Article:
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Mid-Century Ins. Co. v. Johnson

United States District Court, Tenth Circuit

June 14, 2013

JEREMIAH JOHNSON, et al., Defendants.


Richard D. Rogers United States District Judge

This matter is presently before the court upon plaintiffs' motion to remand and defendant’s motion for a hearing on plaintiffs' motion. Having carefully reviewed the arguments of the parties, the court is now prepared to rule on both motions.[1]


This is an action for declaratory judgment filed by plaintiffs Mid-Century Insurance Company and Farmers Insurance Exchange (FIE) seeking a declaration that there is no insurance coverage under a homeowner's policy and an umbrella policy issued by plaintiffs to defendant Jeremiah Johnson for claims asserted against him in an underlying lawsuit arising from allegations that he secretly filmed his employees under their desks in his law office. Johnson, a resident of Missouri, is an attorney licensed in the State of Kansas and as a result of his action as alleged in the underlying lawsuit, criminal proceedings and professional disciplinary proceedings have been commenced against him in the State of Kansas. Mid-Century provided a defense to Johnson in the underlying lawsuit with a reservation of rights. The reservation of rights was accepted by Johnson. Johnson settled the underlying claims against him and has demanded that plaintiffs indemnify him for amounts he expended both to settle those claims and amounts he expended on personal counsel. Plaintiffs filed this action in the District Court of Johnson County, Kansas, and Johnson removed the case to this court based upon diversity of citizenship jurisdiction.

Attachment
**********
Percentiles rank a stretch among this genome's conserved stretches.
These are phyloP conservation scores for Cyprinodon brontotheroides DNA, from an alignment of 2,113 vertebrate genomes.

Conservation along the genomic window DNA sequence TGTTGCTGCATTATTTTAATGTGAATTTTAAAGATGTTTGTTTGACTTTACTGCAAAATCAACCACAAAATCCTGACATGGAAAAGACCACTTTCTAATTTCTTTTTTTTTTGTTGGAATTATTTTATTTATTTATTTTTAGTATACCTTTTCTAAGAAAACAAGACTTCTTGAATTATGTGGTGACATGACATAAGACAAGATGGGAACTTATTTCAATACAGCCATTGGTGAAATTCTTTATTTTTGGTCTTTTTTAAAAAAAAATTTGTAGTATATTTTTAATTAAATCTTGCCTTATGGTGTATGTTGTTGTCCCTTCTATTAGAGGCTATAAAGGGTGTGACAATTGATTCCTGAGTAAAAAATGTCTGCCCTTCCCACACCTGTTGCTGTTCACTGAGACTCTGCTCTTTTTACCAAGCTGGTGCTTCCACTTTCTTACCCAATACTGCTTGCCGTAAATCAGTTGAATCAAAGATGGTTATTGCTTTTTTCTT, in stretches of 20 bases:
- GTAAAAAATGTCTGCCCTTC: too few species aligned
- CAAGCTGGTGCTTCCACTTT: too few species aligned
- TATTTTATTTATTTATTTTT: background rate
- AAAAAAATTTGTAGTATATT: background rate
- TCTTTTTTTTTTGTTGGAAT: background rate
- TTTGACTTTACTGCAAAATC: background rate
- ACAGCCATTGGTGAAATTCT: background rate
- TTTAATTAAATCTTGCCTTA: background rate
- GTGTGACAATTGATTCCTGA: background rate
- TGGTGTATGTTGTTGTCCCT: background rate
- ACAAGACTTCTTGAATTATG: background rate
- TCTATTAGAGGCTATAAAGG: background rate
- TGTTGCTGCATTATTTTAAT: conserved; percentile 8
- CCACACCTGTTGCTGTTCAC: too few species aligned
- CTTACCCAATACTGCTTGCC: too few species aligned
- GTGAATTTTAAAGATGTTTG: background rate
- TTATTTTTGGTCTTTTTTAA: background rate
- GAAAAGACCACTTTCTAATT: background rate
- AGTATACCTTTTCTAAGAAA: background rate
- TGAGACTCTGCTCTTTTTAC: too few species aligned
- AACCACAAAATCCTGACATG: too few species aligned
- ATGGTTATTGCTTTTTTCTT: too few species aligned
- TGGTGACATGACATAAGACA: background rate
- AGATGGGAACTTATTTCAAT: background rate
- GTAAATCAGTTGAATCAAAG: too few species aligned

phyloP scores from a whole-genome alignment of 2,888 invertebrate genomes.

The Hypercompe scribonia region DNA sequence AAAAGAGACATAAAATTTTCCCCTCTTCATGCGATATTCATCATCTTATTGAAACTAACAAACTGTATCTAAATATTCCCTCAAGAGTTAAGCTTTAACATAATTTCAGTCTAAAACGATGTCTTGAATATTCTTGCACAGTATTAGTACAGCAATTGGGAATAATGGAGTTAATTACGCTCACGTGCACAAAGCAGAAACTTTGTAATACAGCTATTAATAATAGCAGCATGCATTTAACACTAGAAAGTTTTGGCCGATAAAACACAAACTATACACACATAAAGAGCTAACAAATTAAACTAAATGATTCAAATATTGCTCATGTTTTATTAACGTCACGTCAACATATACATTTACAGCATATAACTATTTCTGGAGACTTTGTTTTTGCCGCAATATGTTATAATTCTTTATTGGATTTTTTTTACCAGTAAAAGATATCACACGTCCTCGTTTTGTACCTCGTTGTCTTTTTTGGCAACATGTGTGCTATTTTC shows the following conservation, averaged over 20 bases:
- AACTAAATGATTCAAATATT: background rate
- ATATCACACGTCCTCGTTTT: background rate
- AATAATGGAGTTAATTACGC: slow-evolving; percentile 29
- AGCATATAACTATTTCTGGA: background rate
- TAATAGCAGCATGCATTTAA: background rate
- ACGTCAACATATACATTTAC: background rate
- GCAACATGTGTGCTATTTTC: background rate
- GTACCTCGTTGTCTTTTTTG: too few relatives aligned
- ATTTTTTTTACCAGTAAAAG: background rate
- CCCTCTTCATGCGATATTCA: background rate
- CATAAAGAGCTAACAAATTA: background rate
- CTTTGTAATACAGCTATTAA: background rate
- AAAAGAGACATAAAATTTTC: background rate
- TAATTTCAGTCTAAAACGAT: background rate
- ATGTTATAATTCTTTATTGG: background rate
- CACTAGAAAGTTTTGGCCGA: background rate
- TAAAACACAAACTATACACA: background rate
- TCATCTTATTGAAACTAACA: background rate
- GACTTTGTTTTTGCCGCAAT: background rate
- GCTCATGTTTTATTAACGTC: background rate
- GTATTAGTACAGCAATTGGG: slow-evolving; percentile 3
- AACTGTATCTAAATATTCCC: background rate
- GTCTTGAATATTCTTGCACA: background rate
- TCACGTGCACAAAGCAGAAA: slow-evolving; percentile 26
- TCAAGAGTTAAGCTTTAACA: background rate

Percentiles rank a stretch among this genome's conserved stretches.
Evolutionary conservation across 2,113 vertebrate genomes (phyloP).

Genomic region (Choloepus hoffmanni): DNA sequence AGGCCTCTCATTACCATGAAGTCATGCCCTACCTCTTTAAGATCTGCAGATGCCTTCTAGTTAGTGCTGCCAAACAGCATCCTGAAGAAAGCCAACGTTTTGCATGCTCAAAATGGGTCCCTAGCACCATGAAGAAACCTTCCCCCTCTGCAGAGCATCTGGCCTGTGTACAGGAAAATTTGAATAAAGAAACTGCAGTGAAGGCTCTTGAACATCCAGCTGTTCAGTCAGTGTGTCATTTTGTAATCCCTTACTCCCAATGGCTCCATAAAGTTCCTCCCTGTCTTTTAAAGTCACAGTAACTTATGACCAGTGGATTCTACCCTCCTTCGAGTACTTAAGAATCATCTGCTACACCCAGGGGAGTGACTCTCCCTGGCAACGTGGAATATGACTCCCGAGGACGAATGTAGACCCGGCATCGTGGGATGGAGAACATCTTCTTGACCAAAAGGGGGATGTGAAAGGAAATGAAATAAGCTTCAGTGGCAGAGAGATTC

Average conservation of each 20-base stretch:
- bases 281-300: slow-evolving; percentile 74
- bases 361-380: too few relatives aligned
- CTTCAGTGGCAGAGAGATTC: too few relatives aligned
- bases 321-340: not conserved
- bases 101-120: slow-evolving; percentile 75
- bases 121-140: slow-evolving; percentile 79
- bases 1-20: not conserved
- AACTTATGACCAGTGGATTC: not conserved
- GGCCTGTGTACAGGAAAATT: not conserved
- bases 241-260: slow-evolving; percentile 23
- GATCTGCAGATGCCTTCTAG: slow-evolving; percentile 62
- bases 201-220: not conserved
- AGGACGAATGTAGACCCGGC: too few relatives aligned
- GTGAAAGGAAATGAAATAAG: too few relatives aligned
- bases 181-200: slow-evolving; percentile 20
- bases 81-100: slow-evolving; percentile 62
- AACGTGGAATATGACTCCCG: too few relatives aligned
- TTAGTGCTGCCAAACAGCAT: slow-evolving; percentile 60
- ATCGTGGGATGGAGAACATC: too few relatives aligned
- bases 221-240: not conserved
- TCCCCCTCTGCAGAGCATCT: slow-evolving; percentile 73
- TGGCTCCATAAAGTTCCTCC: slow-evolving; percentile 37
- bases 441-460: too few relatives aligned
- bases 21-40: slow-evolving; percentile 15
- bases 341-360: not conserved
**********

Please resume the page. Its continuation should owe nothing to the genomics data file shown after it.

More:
In the motion to remand, plaintiffs contend that this court is without subject matter jurisdiction because diversity of citizenship among the parties is lacking. Plaintiffs assert that FIE is a reciprocal insurance exchange which is considered an unincorporated association for the purposes of diversity citizenship. The citizenship of FIE is therefore determined to be each state within which the reciprocal insurance exchange has a subscriber or member. Here, since Johnson is member, that means that FIE is a citizen of Missouri for purposes of this lawsuit. Thus, plaintiffs argue that the court lacks diversity jurisdiction since both Johnson and FIE are citizens of Missouri.

Johnson has countered that FIE should not be permitted to assert it is a citizen of Missouri because FIE has taken “inconsistent” positions concerning its corporate structure and citizenship in other litigation. Johnson points to the following cases for support: Brackney v. Farmers Ins. Exchange, 2011 WL 3678822 (W.D.Mo. 2011); Shemwell v. Mid-Century Ins. Co., 2000 WL 33301960 (S.D.Ill. 2000); Chittick v. Farmers Ins. Exchange, 844 F.Supp. 1153 (S.D.Tex. 1994); and Truck Ins. Exchange v. Dow Chemical Co., 331 F.Supp. 323 (W.D.Mo. 1971). Johnson next argues that FIE's citizenship is “immaterial” for purposes of diversity jurisdiction because it is not an indispensable party and it has no standing to sue. Johnson asserts that standing is lacking because he has not sought coverage under the umbrella/excess policy that FIE issued.